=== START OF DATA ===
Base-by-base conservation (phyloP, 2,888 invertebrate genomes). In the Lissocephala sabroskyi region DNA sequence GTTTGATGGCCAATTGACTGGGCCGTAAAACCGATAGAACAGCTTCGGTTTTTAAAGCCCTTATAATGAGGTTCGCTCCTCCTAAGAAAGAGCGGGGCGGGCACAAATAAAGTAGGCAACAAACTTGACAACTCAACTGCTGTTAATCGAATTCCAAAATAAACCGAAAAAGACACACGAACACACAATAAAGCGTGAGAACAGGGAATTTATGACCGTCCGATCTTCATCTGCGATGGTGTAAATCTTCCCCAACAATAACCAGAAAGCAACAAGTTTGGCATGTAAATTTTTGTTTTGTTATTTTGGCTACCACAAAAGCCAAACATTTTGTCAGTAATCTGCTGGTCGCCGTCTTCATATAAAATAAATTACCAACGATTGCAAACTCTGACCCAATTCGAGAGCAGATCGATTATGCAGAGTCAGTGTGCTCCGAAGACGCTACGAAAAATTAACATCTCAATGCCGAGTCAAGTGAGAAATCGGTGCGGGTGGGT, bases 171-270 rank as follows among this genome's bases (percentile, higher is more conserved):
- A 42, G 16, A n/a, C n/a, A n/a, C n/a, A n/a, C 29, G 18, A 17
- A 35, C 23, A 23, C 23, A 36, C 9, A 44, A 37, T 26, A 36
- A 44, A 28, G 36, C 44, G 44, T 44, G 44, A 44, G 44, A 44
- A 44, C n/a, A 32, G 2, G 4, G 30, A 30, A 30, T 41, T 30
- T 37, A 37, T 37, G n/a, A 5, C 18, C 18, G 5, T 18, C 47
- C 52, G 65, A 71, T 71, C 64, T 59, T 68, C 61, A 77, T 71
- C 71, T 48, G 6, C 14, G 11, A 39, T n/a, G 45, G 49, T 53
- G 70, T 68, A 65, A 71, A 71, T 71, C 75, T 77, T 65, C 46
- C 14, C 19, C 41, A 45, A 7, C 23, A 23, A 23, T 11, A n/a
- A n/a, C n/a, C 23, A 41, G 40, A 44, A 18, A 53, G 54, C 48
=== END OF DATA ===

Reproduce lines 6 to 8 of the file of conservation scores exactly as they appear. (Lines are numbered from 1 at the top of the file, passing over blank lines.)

- T 37, A 37, T 37, G n/a, A 5, C 18, C 18, G 5, T 18, C 47
- C 52, G 65, A 71, T 71, C 64, T 59, T 68, C 61, A 77, T 71
- C 71, T 48, G 6, C 14, G 11, A 39, T n/a, G 45, G 49, T 53